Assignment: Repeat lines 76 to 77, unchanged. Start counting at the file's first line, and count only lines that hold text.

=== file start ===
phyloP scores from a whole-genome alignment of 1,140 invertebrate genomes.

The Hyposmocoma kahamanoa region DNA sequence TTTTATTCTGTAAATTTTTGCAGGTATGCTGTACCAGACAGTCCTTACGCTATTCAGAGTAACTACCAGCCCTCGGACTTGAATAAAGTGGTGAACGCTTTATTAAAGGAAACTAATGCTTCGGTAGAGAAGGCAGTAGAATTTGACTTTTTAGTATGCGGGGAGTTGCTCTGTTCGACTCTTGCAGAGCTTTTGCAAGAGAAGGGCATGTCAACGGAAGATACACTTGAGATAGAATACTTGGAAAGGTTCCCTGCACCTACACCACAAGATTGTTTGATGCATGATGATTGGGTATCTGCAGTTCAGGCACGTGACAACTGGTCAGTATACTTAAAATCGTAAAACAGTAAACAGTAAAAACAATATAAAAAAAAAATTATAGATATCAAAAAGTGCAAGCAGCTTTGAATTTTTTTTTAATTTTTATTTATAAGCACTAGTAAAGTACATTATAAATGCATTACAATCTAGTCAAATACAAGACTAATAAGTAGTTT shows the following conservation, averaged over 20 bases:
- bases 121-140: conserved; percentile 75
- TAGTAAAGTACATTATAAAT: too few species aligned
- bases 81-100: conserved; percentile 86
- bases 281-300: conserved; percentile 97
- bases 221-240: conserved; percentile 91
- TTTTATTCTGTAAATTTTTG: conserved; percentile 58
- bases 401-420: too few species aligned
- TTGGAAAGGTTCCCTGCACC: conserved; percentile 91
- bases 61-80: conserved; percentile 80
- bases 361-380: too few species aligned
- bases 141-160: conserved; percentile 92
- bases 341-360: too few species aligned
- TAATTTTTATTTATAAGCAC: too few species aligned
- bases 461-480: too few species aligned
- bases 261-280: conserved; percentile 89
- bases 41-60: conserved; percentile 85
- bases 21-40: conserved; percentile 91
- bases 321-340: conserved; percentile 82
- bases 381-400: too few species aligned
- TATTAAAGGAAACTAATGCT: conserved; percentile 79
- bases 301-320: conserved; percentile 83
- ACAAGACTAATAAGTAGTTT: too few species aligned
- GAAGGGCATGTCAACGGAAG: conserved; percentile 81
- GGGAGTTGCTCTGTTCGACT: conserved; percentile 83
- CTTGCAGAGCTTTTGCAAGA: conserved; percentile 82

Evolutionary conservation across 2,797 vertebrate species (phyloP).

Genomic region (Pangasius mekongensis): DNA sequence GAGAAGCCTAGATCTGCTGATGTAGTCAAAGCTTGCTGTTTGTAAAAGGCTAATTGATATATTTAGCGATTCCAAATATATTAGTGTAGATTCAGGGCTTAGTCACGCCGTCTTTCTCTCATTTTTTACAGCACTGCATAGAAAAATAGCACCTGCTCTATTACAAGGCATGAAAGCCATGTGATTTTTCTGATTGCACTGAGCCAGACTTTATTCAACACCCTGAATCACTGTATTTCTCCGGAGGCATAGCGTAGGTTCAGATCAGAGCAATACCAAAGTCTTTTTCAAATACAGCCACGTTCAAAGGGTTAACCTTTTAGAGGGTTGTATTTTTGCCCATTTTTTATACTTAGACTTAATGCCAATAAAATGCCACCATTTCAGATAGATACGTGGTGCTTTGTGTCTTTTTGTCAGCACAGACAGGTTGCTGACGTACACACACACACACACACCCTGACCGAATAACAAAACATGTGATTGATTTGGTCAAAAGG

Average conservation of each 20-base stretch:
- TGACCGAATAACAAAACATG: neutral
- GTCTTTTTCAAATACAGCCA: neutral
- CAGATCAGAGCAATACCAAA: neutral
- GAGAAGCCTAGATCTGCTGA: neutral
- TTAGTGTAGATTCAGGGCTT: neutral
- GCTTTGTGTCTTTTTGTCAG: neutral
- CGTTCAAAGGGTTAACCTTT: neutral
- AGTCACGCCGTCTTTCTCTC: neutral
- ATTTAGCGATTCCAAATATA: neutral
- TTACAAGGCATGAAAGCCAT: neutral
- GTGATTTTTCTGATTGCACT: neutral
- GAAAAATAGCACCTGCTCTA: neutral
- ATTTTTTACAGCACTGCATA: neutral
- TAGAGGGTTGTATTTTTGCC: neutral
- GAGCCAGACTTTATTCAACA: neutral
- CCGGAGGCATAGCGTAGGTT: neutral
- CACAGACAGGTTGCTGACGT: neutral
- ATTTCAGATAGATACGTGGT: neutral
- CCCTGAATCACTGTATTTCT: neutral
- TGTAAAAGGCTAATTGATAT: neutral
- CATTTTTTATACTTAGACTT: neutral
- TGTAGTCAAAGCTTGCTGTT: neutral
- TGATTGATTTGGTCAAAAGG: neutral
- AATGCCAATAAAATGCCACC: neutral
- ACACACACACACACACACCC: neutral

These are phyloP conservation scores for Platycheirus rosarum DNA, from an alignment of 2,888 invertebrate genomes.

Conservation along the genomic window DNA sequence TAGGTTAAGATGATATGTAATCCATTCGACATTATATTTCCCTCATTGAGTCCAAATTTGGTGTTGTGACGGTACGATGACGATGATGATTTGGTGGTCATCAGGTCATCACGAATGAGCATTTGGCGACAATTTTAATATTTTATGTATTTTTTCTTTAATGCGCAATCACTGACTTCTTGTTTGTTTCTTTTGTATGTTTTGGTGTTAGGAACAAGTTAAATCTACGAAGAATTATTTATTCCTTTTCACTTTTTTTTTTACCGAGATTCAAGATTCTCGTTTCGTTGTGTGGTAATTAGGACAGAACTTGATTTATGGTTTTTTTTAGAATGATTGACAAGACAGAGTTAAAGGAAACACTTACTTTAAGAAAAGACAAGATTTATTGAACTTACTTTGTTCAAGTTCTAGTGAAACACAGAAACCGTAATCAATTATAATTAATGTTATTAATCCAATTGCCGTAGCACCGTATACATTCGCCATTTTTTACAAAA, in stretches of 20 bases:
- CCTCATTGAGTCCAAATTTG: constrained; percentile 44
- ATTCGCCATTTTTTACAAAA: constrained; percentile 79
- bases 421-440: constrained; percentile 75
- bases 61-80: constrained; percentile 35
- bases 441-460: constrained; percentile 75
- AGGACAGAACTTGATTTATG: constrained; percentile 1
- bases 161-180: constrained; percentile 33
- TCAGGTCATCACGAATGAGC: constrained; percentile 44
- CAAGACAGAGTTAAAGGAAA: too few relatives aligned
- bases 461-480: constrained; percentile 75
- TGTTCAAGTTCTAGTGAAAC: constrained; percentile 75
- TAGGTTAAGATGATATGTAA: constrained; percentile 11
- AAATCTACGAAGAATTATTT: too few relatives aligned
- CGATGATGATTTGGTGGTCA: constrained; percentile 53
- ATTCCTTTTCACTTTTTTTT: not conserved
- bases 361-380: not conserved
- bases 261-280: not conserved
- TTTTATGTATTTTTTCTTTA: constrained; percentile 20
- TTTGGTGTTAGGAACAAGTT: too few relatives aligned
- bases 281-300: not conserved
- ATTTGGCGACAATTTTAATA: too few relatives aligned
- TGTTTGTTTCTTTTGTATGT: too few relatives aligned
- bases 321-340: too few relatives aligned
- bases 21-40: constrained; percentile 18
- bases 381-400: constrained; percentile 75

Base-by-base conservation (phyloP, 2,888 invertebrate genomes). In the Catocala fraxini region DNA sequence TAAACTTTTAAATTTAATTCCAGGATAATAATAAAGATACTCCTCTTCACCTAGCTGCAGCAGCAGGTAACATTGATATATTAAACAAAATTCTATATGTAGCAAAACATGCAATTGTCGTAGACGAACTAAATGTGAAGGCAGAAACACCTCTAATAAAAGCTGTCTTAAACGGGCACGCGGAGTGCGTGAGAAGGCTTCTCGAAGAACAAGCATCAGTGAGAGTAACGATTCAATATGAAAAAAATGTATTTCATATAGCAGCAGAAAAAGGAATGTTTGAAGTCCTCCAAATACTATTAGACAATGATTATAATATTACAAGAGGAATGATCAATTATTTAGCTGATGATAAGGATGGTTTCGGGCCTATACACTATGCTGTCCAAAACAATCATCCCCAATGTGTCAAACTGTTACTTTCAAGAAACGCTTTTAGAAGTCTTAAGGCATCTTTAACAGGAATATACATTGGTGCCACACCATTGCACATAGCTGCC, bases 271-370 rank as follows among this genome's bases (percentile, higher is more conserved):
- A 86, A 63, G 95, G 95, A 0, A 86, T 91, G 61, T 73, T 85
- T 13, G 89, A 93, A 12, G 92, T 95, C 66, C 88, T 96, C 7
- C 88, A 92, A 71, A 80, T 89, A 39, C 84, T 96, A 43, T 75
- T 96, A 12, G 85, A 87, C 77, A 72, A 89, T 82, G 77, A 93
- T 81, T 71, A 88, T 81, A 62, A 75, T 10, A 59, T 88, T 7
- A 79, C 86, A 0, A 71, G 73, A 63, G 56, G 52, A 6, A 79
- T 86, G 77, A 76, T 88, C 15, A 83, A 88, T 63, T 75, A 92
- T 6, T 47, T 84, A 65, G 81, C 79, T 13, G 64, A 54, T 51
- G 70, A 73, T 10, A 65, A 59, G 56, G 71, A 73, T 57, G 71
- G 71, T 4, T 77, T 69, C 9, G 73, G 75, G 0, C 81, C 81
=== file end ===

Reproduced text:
- TTTGGTGTTAGGAACAAGTT: too few relatives aligned
- bases 281-300: not conserved